After the Mamas and the Papas, and their founder-songwriter John Phillips, finished their run of 1960s hits — California Dreamin’, Monday-Monday, and so many others — they split up, and fell out of fame. Mama Cass died in London, choking on a sandwich. Denny and Michelle went off, on their own, or together. But by the late 70s and into the 80s, Phillips hit some skids.
He went so far down that he was living in squalor in a house on Long Island, with a revolving cast of others badly strung out. Desperate to fund his expensive heroin habit, he and some others turned to elaborate schemes to sell stolen prescription drugs, including Benzos, Xanax and a long list of others. These were all stolen by Phillips or others working with him, and peddled from a dive storefront in Brooklyn, or anywhere else where ready buyers showed up.
(It eventually all caught up to Phillips, though his fame, and his rapid turnaround in habits and daily life, convinced the feds to allow him to escape jail time.)
The NCAA and the P5 schools have long been functioning as the drug-dealing 1980’s John Phillips – though their illicit schemes have brought them great fortune, not squalor.
Here’s how it works. For years, they’ve been peddling illegally-gotten, wildly-valuable Nillies – player NIL rights. These are stolen from every P5 player.
Wildly -Valuable Nillies?
Yes. Every NCAA, conference, or school TV and shoe-and-apparel contract is built atop player NIL. (There is also a very reasonable argument that, since schools began promoting themselves with football in the 1890s, or at least when teams first began putting player names on jerseys around 1915, live ticket receipts have been substantially based upon player NIL.) Player NIL is a massive asset for every P5 athletic operation.
So how valuable, really? Ask Tom McMillen, executive director of LEAD1, a trade group of 129 FBS school athletics directors, who said in 2019 that his member schools generate $8 billion in annual, direct revenue, with a “total impact” of “probably $50 billion. Or look at the NCAA’s March Madness tournament, which grosses $1 billion annually. Some substantial, if not predominant, portion of these receipts derive from player NIL.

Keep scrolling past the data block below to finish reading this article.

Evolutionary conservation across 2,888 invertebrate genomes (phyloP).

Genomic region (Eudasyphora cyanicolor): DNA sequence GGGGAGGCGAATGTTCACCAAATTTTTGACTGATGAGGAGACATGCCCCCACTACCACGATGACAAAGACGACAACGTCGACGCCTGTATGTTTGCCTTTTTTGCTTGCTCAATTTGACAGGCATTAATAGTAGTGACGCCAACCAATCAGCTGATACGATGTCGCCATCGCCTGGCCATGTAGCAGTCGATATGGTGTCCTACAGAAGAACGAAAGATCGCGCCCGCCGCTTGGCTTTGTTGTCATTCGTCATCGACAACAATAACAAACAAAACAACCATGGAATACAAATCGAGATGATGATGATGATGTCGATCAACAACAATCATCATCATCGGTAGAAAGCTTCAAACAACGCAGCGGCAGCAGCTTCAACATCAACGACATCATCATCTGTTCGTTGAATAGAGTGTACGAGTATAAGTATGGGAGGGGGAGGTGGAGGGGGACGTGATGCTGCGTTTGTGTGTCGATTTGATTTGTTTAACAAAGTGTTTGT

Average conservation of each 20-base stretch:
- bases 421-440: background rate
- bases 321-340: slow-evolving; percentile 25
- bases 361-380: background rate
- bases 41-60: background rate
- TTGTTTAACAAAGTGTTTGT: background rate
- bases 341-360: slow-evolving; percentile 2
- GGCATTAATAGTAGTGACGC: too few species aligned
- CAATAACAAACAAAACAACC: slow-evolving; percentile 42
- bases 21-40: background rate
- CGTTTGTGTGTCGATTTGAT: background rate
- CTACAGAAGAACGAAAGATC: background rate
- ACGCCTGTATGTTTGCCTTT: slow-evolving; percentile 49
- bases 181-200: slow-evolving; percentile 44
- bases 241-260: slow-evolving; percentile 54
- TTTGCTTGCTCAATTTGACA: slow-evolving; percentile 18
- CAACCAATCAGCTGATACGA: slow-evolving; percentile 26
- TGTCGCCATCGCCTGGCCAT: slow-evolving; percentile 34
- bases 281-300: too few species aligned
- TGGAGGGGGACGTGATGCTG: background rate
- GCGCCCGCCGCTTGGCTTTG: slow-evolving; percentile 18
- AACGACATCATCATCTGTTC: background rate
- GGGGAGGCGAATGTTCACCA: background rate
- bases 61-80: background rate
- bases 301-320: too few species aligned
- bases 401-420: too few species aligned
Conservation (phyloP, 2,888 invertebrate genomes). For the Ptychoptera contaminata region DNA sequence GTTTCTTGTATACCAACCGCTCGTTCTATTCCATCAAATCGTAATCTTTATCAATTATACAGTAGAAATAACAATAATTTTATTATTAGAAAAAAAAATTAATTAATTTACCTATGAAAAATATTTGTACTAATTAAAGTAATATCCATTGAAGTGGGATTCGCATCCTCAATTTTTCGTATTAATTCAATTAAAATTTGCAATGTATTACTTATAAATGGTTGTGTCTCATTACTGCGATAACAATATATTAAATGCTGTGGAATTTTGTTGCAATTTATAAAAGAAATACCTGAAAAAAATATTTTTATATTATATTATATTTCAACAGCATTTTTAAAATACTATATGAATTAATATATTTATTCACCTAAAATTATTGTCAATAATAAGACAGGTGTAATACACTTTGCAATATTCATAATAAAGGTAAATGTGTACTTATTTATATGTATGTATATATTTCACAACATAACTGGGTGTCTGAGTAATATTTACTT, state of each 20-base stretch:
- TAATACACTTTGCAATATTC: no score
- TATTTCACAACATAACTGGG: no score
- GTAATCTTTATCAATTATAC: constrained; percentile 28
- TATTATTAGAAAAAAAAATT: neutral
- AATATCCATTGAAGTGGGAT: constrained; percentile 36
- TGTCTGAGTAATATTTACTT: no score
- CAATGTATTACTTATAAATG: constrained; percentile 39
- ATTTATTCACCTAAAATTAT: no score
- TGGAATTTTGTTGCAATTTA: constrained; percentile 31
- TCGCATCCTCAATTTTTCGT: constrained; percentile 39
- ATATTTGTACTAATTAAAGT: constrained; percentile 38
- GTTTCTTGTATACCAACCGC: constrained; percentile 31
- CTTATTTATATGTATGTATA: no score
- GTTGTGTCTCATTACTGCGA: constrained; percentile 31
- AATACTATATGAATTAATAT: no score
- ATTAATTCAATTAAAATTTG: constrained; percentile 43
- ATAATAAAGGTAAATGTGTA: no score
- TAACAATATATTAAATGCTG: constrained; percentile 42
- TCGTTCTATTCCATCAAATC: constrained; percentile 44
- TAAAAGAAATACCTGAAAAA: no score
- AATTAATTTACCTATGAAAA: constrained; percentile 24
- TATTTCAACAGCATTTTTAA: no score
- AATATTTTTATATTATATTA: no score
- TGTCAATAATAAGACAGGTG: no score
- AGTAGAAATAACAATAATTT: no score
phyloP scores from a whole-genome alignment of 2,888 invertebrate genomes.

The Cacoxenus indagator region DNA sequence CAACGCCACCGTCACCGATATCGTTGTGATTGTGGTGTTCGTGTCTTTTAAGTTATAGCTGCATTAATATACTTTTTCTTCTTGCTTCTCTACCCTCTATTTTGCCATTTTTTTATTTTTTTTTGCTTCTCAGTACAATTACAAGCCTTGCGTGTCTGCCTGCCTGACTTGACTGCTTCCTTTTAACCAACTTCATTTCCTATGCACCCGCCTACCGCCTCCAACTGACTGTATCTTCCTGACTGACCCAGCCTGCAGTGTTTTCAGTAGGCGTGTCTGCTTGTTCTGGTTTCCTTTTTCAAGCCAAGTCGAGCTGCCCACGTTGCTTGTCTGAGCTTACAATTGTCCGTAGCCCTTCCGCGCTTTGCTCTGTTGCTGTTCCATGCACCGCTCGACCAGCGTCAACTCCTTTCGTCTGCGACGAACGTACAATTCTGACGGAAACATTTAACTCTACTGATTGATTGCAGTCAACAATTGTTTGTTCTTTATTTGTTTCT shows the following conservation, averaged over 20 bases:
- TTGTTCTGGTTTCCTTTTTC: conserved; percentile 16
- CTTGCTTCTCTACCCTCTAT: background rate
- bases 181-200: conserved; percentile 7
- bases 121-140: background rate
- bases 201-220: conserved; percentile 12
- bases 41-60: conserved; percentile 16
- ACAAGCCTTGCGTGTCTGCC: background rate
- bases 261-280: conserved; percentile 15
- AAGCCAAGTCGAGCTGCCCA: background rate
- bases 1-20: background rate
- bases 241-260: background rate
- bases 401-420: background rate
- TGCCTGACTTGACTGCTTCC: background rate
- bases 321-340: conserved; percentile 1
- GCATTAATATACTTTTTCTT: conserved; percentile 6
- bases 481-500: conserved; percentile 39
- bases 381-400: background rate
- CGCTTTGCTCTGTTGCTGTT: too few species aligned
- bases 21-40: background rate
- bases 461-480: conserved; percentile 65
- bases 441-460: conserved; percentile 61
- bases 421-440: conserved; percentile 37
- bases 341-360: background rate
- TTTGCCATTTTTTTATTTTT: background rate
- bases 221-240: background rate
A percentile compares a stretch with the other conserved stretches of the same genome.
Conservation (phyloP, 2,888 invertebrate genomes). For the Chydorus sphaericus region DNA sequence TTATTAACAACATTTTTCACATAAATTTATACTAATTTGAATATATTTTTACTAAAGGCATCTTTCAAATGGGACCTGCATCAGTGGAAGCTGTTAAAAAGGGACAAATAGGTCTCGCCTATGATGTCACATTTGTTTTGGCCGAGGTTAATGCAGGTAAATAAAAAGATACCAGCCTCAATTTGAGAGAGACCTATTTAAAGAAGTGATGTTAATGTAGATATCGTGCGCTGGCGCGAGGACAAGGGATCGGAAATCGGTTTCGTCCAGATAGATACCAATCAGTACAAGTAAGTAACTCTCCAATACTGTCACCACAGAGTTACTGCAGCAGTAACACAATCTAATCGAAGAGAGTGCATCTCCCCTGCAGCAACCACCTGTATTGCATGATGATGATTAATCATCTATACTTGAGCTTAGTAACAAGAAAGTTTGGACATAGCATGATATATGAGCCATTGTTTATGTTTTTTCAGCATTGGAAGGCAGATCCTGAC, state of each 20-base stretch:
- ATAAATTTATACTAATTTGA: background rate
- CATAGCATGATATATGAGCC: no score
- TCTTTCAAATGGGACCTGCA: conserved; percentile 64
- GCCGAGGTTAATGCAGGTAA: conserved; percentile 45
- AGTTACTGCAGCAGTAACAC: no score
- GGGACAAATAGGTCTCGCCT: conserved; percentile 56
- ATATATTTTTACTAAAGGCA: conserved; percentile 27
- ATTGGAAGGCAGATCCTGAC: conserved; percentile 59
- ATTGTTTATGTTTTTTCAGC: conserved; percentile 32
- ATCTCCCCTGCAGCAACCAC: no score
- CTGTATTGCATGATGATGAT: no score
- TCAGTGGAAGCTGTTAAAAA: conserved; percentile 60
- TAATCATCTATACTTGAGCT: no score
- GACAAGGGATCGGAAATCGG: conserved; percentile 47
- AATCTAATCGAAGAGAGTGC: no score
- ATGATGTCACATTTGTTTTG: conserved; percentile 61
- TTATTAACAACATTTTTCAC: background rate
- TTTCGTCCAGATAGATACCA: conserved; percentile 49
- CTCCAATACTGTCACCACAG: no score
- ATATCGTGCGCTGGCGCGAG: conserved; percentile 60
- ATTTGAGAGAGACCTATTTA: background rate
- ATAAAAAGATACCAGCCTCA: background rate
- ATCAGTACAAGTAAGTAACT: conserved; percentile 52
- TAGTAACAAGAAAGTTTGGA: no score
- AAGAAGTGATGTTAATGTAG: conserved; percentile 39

Stolen Nillies? When and Where?
The Player’s NIL rights are taken from him as soon as he arrives on campus. Get out of your habitual thinking, and consider this: NIL is an asset, a thing, which often has whopping value. Like any other intellectual property, it can be a significant piece of a business’ valuation. So recognize: when the school tells the new freshman to hand over his NIL rights, in order to get his scholly, or to play, it’s like demanding that the player hand over his car, so the school can sell it. Or his cell phone. That’s how absurd – and craven – is this whole Player Nillie theft.
(Or look at it another way: the mandated player surrender of NIL which occurs each fall, is a transaction which mandates by pure powerful fiat – with no foundation in reason or morality – that the player pay a whopping purchase price, to get his scholarship.)
The Golden Nugget Document: the Player’s NIL Release.
The theft is accomplished with an NIL Waiver or Release, for the player to sign each year. (Look down below, I’ll reprint an example of a Univ. of Minnesota Release, 2020). This is what I call the Golden Nugget document. It’s where most NCAA and school wealth comes from.